Different brain regions exhibit complex information processing even at rest. Therefore, assessing temporal correlations between regions permits task-free visualization of their ‘resting state connectivity’. Although functional MRI (fMRI) is widely used for mapping resting state connectivity in the human brain, it is not well suited for ‘microvascular scale’ imaging in rodents because of its limited spatial resolution. Moreover, co-registered cerebral blood flow (CBF) and total hemoglobin (HbT) data are often unavailable in conventional fMRI experiments. Therefore, we built a customized system that combines laser speckle contrast imaging (LSCI), intrinsic optical signal (IOS) imaging and fluorescence imaging (FI) to generate multi-contrast functional connectivity maps at a spatial resolution of 10 μm. This system comprised of three illumination sources: a 632 nm HeNe laser (for LSCI), a 570 nm ± 5 nm filtered white light source (for IOS), and a 473 nm blue laser (for FI), as well as a sensitive CCD camera operating at 10 frames per second for image acquisition. The acquired data enabled visualization of changes in resting state neurophysiology at microvascular spatial scales. Moreover, concurrent mapping of CBF and HbT-based temporal correlations enabled in vivo mapping of how resting brain regions were linked in terms of their hemodynamics. Additionally, we complemented this approach by exploiting the transit times of a fluorescent tracer (Dextran-FITC) to distinguish arterial from venous perfusion. Overall, we demonstrated the feasibility of wide area mapping of resting state connectivity at microvascular resolution and created a new toolbox for interrogating neurovascular function.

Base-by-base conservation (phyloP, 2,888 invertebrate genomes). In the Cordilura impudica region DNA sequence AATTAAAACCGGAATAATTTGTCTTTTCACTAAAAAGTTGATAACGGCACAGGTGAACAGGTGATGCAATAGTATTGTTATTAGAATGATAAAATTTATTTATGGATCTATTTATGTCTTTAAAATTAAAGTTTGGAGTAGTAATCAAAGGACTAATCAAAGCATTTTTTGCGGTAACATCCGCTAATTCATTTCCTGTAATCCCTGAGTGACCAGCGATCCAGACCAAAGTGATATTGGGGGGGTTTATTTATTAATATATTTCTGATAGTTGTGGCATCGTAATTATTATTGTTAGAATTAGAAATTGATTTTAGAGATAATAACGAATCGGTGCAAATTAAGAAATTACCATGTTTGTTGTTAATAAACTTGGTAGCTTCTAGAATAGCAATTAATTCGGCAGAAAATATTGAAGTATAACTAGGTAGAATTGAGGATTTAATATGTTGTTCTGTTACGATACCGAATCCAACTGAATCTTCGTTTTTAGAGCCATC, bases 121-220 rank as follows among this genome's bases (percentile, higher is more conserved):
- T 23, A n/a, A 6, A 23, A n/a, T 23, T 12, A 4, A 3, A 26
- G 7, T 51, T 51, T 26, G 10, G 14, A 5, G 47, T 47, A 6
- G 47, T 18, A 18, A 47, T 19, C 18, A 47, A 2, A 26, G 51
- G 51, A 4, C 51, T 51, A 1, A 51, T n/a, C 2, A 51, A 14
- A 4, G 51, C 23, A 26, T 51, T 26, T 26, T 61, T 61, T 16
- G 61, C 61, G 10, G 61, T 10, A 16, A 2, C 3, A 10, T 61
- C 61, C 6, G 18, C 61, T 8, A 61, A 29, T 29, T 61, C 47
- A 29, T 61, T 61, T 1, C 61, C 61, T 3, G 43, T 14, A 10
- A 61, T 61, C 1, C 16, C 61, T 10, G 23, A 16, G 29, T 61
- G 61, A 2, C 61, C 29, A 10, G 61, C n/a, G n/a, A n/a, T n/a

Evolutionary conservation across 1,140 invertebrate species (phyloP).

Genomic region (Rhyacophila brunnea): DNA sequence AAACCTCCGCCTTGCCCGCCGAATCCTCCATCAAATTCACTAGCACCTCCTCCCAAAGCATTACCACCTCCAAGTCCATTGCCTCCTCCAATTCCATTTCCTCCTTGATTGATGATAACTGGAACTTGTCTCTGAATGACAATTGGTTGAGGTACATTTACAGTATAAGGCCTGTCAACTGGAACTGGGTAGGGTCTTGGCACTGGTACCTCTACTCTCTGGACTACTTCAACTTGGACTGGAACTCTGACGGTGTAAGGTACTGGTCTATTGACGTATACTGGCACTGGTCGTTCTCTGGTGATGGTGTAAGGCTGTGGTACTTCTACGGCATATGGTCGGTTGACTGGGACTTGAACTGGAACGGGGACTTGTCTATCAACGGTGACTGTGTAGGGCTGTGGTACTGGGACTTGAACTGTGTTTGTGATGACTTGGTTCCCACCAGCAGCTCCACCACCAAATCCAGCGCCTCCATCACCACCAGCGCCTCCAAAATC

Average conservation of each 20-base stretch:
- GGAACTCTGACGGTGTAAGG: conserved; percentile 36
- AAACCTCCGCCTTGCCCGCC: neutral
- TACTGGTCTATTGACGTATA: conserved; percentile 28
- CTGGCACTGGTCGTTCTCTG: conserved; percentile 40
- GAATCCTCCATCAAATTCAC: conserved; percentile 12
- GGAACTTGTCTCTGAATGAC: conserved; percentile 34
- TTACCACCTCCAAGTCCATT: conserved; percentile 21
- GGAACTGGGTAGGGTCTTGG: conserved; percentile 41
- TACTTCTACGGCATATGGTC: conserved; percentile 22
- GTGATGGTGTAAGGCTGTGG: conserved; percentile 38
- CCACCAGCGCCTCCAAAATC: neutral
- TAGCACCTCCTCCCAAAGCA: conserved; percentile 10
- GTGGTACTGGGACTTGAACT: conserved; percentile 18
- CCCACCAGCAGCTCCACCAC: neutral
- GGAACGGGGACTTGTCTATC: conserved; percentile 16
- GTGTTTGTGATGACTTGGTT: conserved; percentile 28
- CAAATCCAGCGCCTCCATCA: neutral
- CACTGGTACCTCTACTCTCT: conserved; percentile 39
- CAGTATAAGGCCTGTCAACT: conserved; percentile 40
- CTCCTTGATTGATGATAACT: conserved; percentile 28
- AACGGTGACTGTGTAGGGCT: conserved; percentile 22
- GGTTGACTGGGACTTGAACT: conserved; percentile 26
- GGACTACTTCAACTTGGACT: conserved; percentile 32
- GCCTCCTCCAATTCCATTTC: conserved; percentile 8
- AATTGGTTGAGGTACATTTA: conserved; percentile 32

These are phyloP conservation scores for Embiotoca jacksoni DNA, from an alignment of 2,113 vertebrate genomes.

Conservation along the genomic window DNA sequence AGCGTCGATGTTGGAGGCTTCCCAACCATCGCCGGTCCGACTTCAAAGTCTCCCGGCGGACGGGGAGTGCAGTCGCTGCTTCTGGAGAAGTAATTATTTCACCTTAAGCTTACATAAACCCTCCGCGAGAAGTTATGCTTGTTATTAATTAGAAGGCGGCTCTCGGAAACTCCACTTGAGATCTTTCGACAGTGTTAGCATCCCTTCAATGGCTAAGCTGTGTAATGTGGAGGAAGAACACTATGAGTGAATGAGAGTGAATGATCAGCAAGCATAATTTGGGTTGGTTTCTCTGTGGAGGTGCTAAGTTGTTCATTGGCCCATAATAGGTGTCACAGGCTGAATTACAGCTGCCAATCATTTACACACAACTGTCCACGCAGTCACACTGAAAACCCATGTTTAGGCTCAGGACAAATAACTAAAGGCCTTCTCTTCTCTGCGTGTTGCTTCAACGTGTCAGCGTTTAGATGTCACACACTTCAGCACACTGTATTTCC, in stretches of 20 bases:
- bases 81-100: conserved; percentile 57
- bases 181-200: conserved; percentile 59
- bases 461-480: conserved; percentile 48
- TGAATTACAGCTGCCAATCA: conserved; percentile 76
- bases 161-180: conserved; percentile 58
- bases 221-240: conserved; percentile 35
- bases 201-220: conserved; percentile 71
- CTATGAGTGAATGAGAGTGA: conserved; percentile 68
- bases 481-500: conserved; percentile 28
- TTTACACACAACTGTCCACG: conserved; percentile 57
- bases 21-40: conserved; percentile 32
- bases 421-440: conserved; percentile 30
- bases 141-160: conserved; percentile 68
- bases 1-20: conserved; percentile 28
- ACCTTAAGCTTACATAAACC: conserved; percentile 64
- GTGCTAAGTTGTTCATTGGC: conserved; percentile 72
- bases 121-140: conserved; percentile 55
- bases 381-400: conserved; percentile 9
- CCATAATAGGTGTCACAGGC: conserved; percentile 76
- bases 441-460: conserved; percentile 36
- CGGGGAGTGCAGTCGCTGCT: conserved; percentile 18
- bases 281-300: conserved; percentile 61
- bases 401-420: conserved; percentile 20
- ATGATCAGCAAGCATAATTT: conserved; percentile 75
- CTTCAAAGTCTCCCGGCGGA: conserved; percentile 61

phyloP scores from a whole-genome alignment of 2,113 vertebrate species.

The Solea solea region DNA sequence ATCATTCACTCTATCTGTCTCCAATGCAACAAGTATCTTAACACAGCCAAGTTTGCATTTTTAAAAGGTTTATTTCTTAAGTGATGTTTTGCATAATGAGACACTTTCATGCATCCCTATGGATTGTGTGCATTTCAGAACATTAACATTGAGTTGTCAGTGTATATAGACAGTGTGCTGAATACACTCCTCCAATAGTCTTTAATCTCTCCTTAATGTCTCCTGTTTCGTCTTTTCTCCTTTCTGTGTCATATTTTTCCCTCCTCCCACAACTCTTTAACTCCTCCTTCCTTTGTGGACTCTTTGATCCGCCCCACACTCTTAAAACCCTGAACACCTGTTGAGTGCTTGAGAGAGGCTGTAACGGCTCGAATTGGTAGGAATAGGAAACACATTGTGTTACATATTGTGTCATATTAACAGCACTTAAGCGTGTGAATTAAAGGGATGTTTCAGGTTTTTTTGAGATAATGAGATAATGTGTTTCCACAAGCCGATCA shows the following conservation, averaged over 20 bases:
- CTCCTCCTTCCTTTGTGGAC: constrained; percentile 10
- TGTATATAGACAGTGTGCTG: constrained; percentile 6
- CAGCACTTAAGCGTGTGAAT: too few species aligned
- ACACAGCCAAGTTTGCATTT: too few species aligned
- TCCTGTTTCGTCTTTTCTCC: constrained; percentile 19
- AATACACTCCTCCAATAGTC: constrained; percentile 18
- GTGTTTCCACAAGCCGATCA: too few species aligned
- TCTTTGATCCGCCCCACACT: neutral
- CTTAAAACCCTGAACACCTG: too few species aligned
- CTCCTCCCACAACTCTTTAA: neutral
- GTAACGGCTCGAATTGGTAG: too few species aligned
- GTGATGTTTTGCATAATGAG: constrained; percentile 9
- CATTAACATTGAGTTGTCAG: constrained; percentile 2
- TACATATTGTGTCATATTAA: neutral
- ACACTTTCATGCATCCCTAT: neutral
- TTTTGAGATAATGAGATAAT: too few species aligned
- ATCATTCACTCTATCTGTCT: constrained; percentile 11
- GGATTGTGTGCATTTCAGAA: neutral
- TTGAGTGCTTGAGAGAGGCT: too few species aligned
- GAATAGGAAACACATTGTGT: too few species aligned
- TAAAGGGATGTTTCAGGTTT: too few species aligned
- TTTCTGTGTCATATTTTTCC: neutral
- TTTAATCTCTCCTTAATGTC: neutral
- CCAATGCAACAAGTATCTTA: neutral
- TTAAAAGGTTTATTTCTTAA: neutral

Janaka Senarathna, Darian Hadjiabadi, Stacy Gil, Nitish V. Thakor, Arvind P. Pathak, and Namrata Batra, "Wide-area mapping of resting state hemodynamic correlations at microvascular resolution with multi-contrast optical imaging (Conference Presentation)," Proc. SPIE 10051, Neural Imaging and Sensing, 100510Z (Presented at SPIE BiOS: January 31, 2017; Published: 19 April 2017); https://doi.org/10.1117/12.2255518.5371358608001.
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